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Selective memory key to long distance swimmer’s feats

Bronwyn Copeland likens long distance swimming to childbirth.

“You forget about the pain and only remember the good stuff,” says the Tauranga doctor and mother of two girls.

The analogy came to mind after she’d won the Apolima Challenge - a 22km swim from Samoa’s main island, Upolu, across the Apolima Strait to Savai’i.

“During that swim I was thinking, ‘I’m never doing one of these again’. But then later, you forget about that,” Copeland says.

That selective memory will help Copeland, 41, take on her toughest challenge later this month when she attempts to swim the 40km length of Lake Taupo - from Turangi in the south, to the sandy beach at Taupo’s township.

“It’s 40.2km,” Copeland gently reminds me, and with good reason. That extra 200 metres will hurt.

It’s why staying on course is so vital.

In Samoa last year, tides, choppy seas and wind meant she swam about 24.5km - more than two kilometres further than she might have, in the longest swim she’d ever done.

Each extra stroke hurt, and the uncertainty of knowing when she would reach land in Savai’i played on her mind.

“I was fine for about five hours, which is about 18km. I thought then I had another 4km more to go, and that’s about another hour and a half. But then the current and the tides worked against me,” she says.

What Copeland learned from that experience was not to focus on time, but to lose herself in the swim.

To count strokes and focus only on her next stop to eat and drink. To forget about the bigger picture of how long the swim is, how long she’s been in the water, and how far off the finish line is.

It is, she says, the ultimate challenge of staying in the moment.

Swimming is a lonely sport. When Olympic champion Danyon Loader ended his competitive days, he said he'd grown tired of counting sticking plasters on the bottom of the pool.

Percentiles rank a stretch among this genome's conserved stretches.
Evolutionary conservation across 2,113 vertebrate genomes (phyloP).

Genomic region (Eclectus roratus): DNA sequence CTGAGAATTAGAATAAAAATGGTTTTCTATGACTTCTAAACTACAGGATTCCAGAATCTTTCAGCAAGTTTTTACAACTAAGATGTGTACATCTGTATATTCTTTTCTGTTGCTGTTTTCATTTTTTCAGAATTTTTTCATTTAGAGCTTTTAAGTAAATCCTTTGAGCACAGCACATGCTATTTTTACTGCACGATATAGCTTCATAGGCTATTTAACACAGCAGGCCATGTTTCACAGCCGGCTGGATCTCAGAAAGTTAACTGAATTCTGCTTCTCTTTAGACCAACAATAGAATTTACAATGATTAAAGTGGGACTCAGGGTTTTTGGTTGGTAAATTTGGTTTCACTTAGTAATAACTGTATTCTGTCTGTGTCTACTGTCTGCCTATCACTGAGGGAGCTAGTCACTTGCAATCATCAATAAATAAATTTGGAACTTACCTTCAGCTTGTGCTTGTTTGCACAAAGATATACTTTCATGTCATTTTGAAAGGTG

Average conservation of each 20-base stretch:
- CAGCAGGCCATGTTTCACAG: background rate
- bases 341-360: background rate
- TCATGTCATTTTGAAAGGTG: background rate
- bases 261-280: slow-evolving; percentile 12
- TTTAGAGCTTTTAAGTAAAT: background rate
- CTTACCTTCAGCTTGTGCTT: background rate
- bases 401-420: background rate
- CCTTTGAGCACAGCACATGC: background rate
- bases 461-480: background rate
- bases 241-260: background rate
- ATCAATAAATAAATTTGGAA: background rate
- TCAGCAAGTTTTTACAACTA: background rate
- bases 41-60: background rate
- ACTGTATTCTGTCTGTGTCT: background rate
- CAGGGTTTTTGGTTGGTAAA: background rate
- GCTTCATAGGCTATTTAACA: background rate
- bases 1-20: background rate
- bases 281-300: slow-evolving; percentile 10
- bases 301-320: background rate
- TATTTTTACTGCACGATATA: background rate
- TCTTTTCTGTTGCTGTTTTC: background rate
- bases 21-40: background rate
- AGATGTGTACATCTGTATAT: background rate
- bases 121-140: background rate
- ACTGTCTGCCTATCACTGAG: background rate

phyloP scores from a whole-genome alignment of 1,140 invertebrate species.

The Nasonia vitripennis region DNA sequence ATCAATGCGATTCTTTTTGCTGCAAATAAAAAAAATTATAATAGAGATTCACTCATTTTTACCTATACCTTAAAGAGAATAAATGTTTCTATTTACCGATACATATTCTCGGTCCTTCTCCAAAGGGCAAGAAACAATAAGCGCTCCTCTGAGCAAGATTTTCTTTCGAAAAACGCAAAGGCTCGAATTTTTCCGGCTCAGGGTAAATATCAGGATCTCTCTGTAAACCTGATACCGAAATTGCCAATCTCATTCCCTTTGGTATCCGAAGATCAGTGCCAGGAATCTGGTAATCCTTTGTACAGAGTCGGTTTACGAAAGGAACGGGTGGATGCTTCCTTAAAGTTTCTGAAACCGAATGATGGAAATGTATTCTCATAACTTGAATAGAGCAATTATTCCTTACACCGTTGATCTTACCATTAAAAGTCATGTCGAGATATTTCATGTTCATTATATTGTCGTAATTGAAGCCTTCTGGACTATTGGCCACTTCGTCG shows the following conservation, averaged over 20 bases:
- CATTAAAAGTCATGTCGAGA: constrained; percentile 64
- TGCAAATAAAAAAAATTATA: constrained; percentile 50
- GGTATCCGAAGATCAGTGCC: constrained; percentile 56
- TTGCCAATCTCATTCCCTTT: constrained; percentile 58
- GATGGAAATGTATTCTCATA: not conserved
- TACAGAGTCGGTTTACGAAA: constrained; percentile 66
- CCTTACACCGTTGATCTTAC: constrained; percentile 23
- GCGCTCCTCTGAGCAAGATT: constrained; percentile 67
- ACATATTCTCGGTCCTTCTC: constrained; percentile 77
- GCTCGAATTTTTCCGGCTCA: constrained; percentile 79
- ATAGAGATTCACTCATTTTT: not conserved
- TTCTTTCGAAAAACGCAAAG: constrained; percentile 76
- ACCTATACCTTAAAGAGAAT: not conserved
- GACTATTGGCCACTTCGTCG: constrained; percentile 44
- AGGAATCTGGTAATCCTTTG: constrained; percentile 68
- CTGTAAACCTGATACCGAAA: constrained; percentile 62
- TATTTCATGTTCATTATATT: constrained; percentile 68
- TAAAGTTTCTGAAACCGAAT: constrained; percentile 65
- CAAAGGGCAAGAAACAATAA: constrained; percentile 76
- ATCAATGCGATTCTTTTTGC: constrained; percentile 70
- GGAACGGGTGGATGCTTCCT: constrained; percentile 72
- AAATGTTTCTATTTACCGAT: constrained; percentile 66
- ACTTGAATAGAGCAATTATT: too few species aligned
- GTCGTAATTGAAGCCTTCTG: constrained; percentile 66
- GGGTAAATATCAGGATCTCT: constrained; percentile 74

There is no substitute for endurance training, and for Copeland that's meant long early morning sessions in the pool, before helping get her children, Dulcie, 10, and Sonja, 7, to school, then heading to work.

She’s a psychiatrist, specialising in geriatric care, and her training means she is acutely aware of the mental side of her sport.

Copeland hasn’t always swum. At Cape Town University, she was a runner until injury forced her to reconsider her options, and she was encouraged to take to the water.

It led to triathlons and now long distance swimming.

In Samoa, her husband, Justin, and their daughters were Copeland’s support crew. But acute seasickness in the rough conditions meant all three were rendered pretty much useless.

Once, as she came alongside for a break, a drink of water and something to eat, Justin could only vomit over the side of the boat, while the girls slept in the middle.

It all added to just how tough that swim was.

Yet Copeland won it, becoming the first woman to do so, and in the process ensured the long distance bug wasn’t about to disappear.